Bale's a Blanco, so Özil's a Gunner
Every kid's dream is to play for his favorite team. Gareth Bale was no different.
Growing up in the Welsh capital of Cardiff, he proudly sported his allegiance to Real Madrid even then.
And now, Real Madrid is proudly sporting Gareth Bale as its latest crazy-money signing from Tottenham Hotspur.
For some reason, the Spanish giant is trying to downplay the eye-popping transfer amount of €100,000,000 by a few million -- as if that makes a difference the Catalan economy, a region that itself is angling for free agency -- but if Spurs chairman David Levy says that's the deal, then that's the deal. Tottenham is posted on the London Stock Exchange, where the bulk of its shares are preciously held by supporters instead of traded by investors, so all major financial dealings must be publicly reported.
The magnitude of the transfer fee is as much a story as the transfer itself. Real Madrid's beancounters clearly estimate by the jarful, as Los Blancos were only bidding against themselves while Spurs appeared to simply watch the transfer window gradually close and wait for the exasperated Carlo Ancelotti and his hand-wringing chairman, Florentino Pérez, to make that one last call.
After all, Spurs were so certain of the financial windfall, they had already spent a wad of it on new signings Paulinho, Etienne Capoue, Roberto Soldado and Nacer Chadli, who were in their starting squad last weekend, with Erik Lamela on the bench. Christian Eriksen and Vlad Chiriches weren't registered in time, but their inclusion is in the works.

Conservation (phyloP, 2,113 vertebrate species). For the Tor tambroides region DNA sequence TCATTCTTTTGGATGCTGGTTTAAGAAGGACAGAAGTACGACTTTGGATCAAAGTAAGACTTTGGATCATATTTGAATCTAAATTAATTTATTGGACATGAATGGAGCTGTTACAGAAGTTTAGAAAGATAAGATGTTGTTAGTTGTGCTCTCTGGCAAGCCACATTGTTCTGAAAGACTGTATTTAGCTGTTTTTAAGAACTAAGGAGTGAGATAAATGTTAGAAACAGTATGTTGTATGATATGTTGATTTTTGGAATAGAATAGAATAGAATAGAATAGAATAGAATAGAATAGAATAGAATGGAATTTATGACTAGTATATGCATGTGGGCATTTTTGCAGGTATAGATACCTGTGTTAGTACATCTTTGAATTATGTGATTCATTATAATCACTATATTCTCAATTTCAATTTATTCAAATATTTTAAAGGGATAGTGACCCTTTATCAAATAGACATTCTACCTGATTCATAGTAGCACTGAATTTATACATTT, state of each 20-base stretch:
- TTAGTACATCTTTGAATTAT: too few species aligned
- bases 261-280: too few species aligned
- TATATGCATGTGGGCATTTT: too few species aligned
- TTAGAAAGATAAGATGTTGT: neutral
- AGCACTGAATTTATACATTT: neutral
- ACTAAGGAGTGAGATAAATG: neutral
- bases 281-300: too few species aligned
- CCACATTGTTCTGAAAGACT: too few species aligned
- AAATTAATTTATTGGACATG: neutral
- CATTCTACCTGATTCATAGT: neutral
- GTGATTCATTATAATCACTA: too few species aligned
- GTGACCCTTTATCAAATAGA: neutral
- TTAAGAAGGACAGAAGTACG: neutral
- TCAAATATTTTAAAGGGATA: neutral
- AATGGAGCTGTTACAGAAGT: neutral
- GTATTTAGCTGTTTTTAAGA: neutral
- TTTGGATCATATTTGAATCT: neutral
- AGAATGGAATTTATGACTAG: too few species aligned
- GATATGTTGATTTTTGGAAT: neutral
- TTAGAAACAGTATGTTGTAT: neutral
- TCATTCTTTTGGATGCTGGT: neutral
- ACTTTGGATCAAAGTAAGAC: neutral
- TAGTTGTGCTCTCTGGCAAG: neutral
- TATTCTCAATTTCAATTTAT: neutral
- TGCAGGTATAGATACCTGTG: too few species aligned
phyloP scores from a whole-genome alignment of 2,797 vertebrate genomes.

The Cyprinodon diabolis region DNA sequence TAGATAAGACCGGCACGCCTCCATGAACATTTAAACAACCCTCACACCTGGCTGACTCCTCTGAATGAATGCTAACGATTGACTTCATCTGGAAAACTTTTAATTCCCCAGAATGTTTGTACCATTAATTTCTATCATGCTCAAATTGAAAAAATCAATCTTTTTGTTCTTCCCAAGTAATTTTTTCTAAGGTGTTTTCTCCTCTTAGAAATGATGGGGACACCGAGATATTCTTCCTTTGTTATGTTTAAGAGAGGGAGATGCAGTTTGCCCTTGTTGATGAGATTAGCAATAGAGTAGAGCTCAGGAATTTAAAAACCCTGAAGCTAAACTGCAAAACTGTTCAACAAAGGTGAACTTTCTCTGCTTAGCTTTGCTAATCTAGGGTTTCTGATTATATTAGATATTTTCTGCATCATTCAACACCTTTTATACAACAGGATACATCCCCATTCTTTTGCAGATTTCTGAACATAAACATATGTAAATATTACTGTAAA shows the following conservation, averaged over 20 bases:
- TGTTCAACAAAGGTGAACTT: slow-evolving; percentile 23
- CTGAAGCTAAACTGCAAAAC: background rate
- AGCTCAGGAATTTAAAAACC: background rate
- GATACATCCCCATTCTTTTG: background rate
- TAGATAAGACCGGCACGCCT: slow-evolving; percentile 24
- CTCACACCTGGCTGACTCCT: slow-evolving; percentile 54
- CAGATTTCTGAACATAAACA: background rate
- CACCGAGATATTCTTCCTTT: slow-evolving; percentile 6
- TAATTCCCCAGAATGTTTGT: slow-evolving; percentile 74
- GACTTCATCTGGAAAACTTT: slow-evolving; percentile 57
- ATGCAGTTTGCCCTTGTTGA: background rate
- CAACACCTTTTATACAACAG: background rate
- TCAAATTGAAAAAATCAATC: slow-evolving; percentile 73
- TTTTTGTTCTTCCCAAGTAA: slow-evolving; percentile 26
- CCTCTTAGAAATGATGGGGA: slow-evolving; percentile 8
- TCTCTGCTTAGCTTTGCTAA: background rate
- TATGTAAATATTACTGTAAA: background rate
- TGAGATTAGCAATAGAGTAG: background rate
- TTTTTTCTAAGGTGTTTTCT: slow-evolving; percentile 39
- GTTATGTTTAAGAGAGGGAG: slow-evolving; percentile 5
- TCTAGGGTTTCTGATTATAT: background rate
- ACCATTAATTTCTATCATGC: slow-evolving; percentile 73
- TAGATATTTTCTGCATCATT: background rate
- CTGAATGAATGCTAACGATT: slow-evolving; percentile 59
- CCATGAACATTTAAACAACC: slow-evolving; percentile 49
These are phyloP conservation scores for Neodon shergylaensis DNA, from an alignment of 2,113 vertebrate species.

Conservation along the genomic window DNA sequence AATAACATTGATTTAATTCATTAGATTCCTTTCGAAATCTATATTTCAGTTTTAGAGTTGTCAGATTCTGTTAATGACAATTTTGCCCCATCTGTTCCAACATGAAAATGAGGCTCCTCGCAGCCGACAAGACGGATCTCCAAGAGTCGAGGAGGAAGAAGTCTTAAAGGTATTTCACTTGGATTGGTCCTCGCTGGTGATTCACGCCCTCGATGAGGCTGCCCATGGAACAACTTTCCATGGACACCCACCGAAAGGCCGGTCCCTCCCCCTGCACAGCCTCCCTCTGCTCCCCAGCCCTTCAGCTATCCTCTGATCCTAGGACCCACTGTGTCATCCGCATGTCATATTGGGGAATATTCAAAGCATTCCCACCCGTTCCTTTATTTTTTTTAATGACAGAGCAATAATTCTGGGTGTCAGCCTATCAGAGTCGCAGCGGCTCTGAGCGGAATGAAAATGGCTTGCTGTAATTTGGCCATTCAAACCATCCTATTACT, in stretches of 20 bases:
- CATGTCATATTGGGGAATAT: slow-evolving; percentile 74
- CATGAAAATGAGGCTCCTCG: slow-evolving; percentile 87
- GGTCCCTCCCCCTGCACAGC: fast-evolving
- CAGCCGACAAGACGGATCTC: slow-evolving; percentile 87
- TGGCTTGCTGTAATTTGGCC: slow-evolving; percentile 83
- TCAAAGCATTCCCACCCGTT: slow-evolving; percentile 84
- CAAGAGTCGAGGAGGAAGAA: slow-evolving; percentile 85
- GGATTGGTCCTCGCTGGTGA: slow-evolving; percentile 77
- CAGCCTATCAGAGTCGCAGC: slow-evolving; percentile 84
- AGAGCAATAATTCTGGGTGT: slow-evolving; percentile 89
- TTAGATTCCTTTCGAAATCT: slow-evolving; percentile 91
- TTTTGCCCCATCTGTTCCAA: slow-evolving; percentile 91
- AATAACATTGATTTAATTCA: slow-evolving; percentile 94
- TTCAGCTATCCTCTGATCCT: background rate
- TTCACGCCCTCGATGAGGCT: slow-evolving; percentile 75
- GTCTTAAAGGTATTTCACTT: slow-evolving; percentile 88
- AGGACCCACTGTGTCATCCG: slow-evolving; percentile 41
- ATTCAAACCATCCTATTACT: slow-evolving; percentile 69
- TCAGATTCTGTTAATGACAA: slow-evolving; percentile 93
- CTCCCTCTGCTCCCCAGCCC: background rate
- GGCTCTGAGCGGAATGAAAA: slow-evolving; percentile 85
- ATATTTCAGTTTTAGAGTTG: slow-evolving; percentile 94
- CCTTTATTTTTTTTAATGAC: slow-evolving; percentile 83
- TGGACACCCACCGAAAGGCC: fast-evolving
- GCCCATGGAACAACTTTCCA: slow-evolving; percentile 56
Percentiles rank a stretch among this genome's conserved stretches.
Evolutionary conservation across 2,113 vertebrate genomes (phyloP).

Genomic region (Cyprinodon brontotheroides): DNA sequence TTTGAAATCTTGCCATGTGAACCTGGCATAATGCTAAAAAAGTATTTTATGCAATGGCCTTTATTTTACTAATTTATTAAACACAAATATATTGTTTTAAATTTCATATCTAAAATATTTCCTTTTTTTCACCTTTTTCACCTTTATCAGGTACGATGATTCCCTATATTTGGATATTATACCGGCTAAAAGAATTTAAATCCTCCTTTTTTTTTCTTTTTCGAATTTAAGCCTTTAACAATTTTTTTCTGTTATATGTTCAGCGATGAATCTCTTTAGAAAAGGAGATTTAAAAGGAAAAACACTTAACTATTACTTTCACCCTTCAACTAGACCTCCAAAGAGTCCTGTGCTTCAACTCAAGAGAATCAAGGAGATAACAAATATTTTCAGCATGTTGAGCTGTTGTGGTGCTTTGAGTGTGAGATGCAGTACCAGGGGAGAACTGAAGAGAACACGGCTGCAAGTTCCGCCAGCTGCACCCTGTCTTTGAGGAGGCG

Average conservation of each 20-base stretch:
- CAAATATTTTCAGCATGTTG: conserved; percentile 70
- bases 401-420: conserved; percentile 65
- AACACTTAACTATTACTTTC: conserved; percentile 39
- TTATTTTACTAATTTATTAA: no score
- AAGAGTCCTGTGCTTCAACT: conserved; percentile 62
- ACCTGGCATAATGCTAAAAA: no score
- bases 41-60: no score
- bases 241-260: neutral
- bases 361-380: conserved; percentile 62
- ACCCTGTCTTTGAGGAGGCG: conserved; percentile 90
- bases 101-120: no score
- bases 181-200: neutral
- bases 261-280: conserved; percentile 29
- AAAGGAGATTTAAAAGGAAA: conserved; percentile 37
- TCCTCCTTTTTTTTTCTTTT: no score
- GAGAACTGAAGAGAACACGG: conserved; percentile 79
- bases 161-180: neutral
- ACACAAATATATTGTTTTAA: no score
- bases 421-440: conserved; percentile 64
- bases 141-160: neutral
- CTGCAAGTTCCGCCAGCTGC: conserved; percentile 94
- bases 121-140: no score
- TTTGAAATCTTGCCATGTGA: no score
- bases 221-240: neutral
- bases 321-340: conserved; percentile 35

So, while Bale delighed the throng of Real supporters who turned out to meet him, Ancelotti and Pérez were busy recovering some of the transfer fee by offloading the playmaking German international, Mesut Özil, to Arsenal. That, in turn, sent Gunner fans into a delerium; a milder version than Real's, perhaps, but a delerium nonetheless.
It could be argued that when Arsenal broke their own bank to acquire Özil, they helped themselves much more than Real has with the Bale transfer. Arsène Wenger never had found a replacement for Cesc Fabergas, and now that he has, it's odds-on he'll be most appreciative of how the midfielder who led Los Blancos in assists for three seasons running will sharpen Arsenal's attack.
Yet to be seen is if Real can replace Özil's productivity by allowing Bale to roam side-to-side and utilizing Ángel di Maria's pace. It's obvious that Ancelotti thinks so.
What is certain is that Gareth Bale has realized a childhood dream. His next task is to live up to expectations of Galactico proportions.